Mercedes were a bit slow to the electric market, but the company are planning to launch several new electric models in the coming years. Last year, the German manufacturer launched their massive electric people carrier the EQV and now they have the impressive EQB electric car on sale.

I drove it last week and was very impressed. In the recent past, the problem with many electric cars was that they were not very attractive to look at. But the EQB looks like a regular Merc. The only external clue is that the normally attractive grille is now much duller.

The famous three-point star has long gone from Mercedes cars, but there is a badge on the bonnet and the logo now brightens the rather dull looking area where the grille used to be.

As usual with electric cars, the first question I am always asked is about the range. Officially the range in the EQB was given as 419km, but one day I got to 444km after a full charge.

Of course much depends on how carefully you drive the car. It can go from zero to 100km/h in eight seconds and the top speed is 160km/h, but that kind of driving  is definitely not recommended in an electric car.

With a 40Kw battery, the EQB charges fairly quickly at public charge points. However, if you are thinking of buying an electric car you will probably need a home charger. I have read where some prospective electric customers have had issues when trying to have an electric charger installed. So check everything out in advance.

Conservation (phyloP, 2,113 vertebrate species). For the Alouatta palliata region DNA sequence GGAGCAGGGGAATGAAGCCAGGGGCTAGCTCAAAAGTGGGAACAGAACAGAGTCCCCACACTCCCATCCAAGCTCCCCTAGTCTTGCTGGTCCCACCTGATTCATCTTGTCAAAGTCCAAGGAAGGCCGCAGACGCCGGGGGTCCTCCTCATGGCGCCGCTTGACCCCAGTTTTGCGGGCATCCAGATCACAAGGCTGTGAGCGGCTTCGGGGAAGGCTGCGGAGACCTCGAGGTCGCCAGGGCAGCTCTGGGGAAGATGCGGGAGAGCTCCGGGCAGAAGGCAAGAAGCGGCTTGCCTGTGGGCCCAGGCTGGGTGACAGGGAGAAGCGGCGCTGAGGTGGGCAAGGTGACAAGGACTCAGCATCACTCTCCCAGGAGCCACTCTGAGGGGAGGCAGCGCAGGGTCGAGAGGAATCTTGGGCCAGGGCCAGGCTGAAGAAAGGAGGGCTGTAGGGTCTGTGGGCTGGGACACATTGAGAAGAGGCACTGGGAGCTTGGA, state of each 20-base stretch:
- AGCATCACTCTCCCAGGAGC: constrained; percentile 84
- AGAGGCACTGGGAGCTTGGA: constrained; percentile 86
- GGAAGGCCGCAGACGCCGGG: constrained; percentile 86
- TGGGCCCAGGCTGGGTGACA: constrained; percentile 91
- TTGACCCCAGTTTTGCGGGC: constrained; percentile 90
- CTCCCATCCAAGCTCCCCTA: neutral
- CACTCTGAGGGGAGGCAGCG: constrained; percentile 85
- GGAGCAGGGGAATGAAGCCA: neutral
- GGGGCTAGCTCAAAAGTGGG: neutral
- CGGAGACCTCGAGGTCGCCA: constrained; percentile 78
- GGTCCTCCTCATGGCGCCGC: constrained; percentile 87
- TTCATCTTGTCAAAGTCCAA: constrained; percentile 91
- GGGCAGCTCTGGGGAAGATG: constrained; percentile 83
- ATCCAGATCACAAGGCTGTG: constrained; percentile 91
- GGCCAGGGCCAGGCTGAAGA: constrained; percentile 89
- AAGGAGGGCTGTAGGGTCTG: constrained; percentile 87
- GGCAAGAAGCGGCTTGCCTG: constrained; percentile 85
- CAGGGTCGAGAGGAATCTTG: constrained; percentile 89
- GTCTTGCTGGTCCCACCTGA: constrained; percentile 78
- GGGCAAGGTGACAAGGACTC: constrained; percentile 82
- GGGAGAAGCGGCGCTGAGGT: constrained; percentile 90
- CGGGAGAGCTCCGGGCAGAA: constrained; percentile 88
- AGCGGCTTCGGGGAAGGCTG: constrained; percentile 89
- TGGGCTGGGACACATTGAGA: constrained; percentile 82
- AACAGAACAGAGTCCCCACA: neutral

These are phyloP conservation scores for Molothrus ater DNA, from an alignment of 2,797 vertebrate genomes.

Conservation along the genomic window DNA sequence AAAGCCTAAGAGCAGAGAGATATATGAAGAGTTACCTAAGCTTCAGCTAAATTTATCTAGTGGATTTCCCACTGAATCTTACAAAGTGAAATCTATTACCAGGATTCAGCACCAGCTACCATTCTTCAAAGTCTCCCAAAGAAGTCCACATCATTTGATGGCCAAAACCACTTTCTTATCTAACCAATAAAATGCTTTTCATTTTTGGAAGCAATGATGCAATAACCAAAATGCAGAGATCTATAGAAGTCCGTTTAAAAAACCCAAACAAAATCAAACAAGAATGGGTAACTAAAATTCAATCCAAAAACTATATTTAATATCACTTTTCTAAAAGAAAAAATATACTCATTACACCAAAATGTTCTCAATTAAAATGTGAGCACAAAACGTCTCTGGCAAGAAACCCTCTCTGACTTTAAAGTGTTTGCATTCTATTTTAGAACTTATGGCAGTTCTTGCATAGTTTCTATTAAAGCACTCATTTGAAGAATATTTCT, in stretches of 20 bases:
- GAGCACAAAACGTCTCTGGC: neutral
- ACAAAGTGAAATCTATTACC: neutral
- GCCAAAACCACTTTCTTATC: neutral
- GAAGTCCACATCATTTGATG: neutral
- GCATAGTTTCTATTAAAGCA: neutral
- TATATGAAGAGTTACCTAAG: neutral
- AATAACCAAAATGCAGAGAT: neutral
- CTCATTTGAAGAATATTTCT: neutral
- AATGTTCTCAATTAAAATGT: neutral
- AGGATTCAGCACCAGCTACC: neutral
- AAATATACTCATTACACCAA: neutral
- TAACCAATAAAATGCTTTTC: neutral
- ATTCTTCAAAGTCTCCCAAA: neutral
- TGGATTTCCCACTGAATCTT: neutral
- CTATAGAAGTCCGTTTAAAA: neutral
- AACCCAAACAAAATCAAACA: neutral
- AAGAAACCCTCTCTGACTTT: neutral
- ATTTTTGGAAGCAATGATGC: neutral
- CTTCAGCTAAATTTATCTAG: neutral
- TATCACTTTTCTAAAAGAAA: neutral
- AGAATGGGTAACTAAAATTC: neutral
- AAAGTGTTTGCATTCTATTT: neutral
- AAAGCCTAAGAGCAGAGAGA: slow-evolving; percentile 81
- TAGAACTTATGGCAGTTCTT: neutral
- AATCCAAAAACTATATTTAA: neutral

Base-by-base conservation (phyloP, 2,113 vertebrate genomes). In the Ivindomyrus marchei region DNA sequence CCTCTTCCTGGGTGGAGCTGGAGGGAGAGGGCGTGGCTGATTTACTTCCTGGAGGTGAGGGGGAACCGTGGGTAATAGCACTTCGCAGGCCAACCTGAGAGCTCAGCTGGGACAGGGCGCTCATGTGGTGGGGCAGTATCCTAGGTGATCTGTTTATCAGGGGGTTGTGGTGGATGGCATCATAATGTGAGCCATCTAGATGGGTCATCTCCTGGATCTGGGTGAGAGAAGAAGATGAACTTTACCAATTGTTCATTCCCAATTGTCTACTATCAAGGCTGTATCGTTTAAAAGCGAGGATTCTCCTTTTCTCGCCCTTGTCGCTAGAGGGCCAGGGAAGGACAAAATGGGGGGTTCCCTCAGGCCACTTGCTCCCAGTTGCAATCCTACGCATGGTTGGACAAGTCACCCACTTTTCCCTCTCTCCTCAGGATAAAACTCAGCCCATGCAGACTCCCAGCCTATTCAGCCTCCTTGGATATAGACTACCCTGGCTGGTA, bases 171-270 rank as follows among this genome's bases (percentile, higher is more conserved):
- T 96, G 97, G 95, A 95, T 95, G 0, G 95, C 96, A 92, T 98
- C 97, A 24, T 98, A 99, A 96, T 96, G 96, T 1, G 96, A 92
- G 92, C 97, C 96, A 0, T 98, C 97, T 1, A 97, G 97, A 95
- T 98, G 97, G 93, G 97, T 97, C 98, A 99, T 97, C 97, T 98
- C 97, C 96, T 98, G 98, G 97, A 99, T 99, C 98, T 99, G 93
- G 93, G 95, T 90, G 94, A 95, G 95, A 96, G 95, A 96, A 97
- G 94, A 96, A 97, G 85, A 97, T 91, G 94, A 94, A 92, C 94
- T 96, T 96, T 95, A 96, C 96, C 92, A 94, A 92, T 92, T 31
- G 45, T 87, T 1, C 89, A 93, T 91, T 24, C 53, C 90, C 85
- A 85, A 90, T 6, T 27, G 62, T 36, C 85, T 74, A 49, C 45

It’s a seven-seater, but I didn’t have much need to use the third row of seats, preferring the extra space in the boot when the third row was folded down.  With the third row folded down you can get 495 litres of space, but no room for a spare wheel. 

The car has a kind of a rectangular, boxy look, but nothing wrong with that. The two roof rails add to the SUV look. The exterior colour was Mountain Grey. Inside the seats had a touch of rose gold and titanium grey pearl which certainly brightened up the décor.

The back seats are raised slightly to accommodate the battery pack underneath and that means the rear seat passengers will be sitting a little higher that those in the front. And if you only have two back seat passenger they can leave down the arm rest for more comfort.

In order to avoid any rows over space between passengers in the second and third row, the second row can slide forward and back, and its backrests can be  also be adjusted.

The controls on the dash are well laid out and easy to use. Often for me the radio controls are the ones that are most often used and the volume control is on the steering wheel.

Mercedes are providing an electric seven-seater compact SUV, something that none of their main rivals are currently providing.

The price Irish pricing for the EQB starts at €64,030 for the EQB 250 Progressive. I drove the 300 4Matic version where prices start at  €65,660. My test car had a few expensive option extras, which brought the price of the car to €72,571. Road tax is €120.

No doubt about it, that’s a lot of cash to splash out, but it’s a Mercedes and that means it’s classy.